Regina Brooks, President of Serendipity Literary Agency, gave a very moving presentation and invited all the writers present to consider their motivation for writing. Money? Fame? What drives us to write a novel? What a great question. I hadn’t really given that much thought, but after much consideration, I have my answer. Having always been an avid reader, I decided one day to see if I could replicate the experience of escape from the other side, to create a story. Once I began, I couldn’t stop. Quite simply, my motivation for writing Maggie’s Fall was that I wanted to see how it ended. In doing so, I also found out that I could indeed replicate the reading experience from the other side, and that writing could provide that same sense of escape.
David Morrell, author of First Blood and an assemblage of best-selling thrillers, recommended that all of us writers enrich our own lives with our writing. What a brilliant concept. Even had I never published Maggie, I can honestly say that my life is better for having finished it. The sense of accomplishment and knowing that I created something that no one else could have created is huge. No one can give that to me; no one can take it away. Had I never sold a single copy of Maggie’s Fall, had no one ever read it, would I have wasted the years it took to write it? Absolutely not. So, thank you David Morrell. I consider this advice a gift.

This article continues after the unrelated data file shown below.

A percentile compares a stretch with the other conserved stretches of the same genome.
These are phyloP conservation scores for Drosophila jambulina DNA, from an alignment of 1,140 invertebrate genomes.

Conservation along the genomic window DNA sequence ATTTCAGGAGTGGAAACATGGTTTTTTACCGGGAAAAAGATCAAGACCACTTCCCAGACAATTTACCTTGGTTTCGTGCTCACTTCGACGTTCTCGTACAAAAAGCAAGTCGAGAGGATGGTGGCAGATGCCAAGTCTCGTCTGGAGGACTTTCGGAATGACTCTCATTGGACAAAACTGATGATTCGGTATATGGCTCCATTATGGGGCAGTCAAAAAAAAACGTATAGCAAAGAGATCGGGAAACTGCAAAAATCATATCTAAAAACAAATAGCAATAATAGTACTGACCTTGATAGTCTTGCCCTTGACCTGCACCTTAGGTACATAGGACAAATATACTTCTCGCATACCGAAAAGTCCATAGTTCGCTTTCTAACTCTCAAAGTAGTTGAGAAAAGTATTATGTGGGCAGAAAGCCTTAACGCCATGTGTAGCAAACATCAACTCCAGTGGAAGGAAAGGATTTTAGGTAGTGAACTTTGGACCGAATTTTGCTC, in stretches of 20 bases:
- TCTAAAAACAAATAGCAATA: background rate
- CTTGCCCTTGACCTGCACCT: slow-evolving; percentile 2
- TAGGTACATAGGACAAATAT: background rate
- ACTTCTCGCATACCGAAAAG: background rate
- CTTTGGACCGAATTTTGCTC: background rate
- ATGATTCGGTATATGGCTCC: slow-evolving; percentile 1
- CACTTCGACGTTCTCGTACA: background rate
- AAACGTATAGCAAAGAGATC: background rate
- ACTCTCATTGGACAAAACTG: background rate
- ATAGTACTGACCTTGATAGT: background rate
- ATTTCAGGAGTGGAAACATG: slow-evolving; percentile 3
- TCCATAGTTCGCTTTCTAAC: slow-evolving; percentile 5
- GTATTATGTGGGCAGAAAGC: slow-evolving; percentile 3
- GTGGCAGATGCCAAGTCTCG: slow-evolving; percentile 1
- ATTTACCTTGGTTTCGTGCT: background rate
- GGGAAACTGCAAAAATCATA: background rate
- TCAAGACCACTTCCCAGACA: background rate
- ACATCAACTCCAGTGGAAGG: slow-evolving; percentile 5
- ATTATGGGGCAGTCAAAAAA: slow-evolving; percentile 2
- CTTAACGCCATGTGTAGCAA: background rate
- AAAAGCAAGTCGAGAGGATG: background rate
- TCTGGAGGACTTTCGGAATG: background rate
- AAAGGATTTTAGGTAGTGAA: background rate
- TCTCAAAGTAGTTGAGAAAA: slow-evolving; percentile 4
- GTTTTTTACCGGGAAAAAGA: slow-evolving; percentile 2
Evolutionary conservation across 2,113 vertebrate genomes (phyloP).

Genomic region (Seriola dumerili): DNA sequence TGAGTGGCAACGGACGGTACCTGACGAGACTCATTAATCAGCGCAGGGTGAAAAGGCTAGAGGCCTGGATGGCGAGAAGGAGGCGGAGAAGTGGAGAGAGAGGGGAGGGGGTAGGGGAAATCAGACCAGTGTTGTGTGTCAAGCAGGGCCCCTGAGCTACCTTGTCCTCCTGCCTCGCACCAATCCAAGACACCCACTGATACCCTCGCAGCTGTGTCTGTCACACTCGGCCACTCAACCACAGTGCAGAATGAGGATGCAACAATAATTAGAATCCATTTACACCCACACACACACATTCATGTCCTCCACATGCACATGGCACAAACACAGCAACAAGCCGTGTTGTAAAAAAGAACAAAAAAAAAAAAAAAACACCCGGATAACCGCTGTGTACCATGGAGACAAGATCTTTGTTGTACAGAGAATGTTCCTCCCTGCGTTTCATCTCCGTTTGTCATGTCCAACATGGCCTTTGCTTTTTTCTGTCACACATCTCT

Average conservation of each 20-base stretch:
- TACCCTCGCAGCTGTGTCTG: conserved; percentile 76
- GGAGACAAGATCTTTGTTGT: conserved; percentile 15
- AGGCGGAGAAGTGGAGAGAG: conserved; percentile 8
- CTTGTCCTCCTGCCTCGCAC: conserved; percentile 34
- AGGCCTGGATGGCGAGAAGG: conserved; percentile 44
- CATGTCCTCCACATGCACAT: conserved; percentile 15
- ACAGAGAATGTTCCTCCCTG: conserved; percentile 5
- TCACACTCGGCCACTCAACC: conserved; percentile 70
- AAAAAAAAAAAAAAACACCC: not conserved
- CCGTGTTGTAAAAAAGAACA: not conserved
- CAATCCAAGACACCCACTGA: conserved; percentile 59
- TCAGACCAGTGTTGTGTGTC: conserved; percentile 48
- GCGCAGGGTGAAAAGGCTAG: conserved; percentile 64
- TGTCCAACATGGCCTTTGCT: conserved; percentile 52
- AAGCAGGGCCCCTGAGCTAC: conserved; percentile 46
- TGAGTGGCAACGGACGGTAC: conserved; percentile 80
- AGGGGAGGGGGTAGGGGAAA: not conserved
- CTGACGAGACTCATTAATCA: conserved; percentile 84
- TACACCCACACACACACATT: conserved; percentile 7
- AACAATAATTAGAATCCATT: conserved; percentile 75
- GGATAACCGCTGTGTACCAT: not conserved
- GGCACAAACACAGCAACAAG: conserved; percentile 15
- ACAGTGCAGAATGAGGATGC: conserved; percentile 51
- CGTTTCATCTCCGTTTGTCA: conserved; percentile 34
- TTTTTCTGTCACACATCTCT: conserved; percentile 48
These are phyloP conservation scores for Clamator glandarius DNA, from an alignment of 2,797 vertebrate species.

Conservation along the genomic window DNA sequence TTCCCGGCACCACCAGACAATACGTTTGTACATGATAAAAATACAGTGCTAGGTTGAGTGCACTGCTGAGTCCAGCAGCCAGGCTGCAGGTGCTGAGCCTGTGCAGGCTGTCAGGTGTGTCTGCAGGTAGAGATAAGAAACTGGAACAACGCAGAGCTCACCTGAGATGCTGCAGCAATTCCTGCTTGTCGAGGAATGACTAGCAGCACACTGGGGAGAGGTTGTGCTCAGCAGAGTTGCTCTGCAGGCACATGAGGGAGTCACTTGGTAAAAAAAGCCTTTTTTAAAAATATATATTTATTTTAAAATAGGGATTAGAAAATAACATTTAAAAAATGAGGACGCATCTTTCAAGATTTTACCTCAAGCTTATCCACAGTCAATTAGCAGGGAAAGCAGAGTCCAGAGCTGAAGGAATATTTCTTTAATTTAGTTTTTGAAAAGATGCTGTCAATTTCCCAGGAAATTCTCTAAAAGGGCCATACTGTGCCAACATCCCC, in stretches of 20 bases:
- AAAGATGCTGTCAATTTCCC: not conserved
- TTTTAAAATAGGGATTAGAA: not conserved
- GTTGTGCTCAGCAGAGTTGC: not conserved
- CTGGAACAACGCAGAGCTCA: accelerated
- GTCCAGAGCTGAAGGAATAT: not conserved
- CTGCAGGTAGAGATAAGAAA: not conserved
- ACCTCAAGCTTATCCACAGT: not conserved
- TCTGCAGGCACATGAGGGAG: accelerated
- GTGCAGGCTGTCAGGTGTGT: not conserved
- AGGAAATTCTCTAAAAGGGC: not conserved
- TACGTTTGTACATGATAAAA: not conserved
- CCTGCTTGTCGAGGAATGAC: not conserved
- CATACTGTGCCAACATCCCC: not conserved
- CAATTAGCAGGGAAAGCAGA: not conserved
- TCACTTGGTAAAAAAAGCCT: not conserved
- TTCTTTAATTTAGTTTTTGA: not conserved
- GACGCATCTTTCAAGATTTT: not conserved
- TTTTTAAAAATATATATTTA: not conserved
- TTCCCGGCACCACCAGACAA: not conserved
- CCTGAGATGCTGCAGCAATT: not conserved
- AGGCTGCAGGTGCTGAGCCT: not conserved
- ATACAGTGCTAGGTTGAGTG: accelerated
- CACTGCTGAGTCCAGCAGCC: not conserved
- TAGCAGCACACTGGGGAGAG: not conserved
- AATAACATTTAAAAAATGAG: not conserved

I am not ashamed to admit that when I first finished Maggie, I had naïve notions of signing with a rock star agent and being discovered. I didn’t know much. Once I undertook serious research and began educating myself about the business of publishing, I soon learned that agents are the gatekeepers, and the gates seem to be locked. Despite how great my self-publishing experience has been, I’ve often wondered if I should have pursued the traditional route more stringently. After attending the Rose conference, I am more satisfied that being an Indie Author is the right choice for me.
Conference attendees were invited to submit first pages of a work in progress for critique by two of the agents in attendance. As one after another of these first-page submission were rejected after a mere paragraph, a sentence, a few words, often accompanied by vague and cutting commentary, and much to the amusement of the audience, I kept thinking about those reality talent shows on television where the judges thrash the contestants. I don’t watch these shows; I am too empathetic. Given the agents’ explanations for having to employ a rapid method of culling submissions, I can understand the concept, and I obviously am not qualified to question their methods, but, for now, being an Indie author is the right path for me. I don’t have the tooth-and-nail constitution for the agent game.
Large gatherings generally send me running, but the Writing Short Course was a positive experience and one that I hope to repeat next year.